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Brief Summary

provided by Catalog of Hymenoptera in America North of Mexico
So far as is known all of the North American taxa are parasites of larvae of fossorial species. In the primitive subfamily Tiphiinae, species of Tiphia F. have been reported as parasites of scarabaeid larvae. A few exotic species have been liberated in North America for control of economically important pest scarab species. Hosts of the other genera of Tiphiinae are unknown. In the Myzininae, species of Myzinum Latr. have scarabaeid larvae as hosts; it is anticipated that our native Pterombrus Sm. parasitize tiger beetle larvae as do some of the Neotropical species. Biology is unknown for the Anthoboscinae and Brachycistidinae, but the species probably have as hosts deserticolous scarabaeid larvae. The Methochinae parasitize tiger beetle larvae, and the Myrmosinae are parasites of ground-nesting aculeate Hymenoptera.
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Catalog of Hymenoptera in America North of Mexico. 1979. Prepared cooperatively by specialists on the various groups of Hymenoptera under the direction of Karl V. Krombein and Paul D. Hurd, Jr., Smithsonian Institution, and David R. Smith and B. D. Burks, Systematic Entomology Laboratory, Insect Identification and Beneficial Insect Introduction Institute. Science and Education Administration, United States Department of Agriculture.

Tiphiidae

provided by wikipedia EN

The Tiphiidae (also known as the tiphiid wasps) are a family of large solitary wasps whose larvae are parasitoids of various beetle larvae, especially those in the superfamily Scarabaeoidea. Until recently, this family contained several additional subfamilies, but multiple studies have independently confirmed that these comprise a separate lineage, and are now classified in the family Thynnidae.[1][2]

The females of some Brachycistidinae are wingless, and hunt ground-dwelling (fossorial) beetle larvae. The prey is paralysed with the female's sting and an egg is lain on it so the wasp larva has a ready supply of food. As some of the ground-dwelling scarab species attacked by tiphiids are pests, some of these wasps are considered beneficial as biological control agents.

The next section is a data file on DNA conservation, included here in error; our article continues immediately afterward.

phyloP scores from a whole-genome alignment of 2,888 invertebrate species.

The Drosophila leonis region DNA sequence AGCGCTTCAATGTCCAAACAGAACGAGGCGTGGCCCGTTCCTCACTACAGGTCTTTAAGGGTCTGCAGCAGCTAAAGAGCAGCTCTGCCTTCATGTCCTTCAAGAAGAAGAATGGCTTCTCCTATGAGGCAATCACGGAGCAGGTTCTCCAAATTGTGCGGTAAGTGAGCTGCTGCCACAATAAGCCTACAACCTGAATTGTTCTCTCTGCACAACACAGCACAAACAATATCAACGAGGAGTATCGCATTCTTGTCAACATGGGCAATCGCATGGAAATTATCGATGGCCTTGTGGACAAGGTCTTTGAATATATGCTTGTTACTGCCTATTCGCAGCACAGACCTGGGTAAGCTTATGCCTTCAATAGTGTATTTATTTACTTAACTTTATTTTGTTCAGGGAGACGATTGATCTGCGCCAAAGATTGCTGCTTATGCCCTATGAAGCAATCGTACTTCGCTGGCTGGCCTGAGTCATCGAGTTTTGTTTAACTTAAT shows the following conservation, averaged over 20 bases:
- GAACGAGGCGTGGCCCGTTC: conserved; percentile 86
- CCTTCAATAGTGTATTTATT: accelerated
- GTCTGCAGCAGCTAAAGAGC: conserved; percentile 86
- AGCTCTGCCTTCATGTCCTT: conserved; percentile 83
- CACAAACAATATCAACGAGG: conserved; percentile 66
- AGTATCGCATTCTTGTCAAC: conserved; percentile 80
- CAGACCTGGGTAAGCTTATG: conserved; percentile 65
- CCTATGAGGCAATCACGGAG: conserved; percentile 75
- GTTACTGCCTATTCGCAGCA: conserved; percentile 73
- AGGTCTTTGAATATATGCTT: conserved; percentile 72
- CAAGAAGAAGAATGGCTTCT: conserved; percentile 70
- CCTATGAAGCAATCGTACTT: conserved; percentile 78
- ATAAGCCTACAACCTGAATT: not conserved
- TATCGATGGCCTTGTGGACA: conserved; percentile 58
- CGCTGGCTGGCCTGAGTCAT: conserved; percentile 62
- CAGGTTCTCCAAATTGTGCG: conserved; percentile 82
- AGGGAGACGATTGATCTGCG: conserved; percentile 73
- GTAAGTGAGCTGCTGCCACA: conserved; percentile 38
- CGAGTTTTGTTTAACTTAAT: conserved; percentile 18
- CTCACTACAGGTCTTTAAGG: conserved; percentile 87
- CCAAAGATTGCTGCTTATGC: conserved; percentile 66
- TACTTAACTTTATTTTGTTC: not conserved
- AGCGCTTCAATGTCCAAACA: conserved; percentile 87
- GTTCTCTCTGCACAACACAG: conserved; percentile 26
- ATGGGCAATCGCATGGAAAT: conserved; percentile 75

Examples

References

  1. ^ Pilgrim, E.; von Dohlen, C.; Pitts, J. (2008). "Molecular phylogenetics of Vespoidea indicate paraphyly of the superfamily and novel relationships of its component families and subfamilies". Zoologica Scripta. 37 (5): 539–560. doi:10.1111/j.1463-6409.2008.00340.x.
  2. ^ Johnson, B.R.; et al. (2013). "Phylogenomics Resolves Evolutionary Relationships among Ants, Bees, and Wasps". Current Biology. 23 (20): 2058–2062. doi:10.1016/j.cub.2013.08.050. PMID 24094856.
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Tiphiidae: Brief Summary

provided by wikipedia EN

The Tiphiidae (also known as the tiphiid wasps) are a family of large solitary wasps whose larvae are parasitoids of various beetle larvae, especially those in the superfamily Scarabaeoidea. Until recently, this family contained several additional subfamilies, but multiple studies have independently confirmed that these comprise a separate lineage, and are now classified in the family Thynnidae.

The females of some Brachycistidinae are wingless, and hunt ground-dwelling (fossorial) beetle larvae. The prey is paralysed with the female's sting and an egg is lain on it so the wasp larva has a ready supply of food. As some of the ground-dwelling scarab species attacked by tiphiids are pests, some of these wasps are considered beneficial as biological control agents.

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cc-by-sa-3.0
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Wikipedia authors and editors
original
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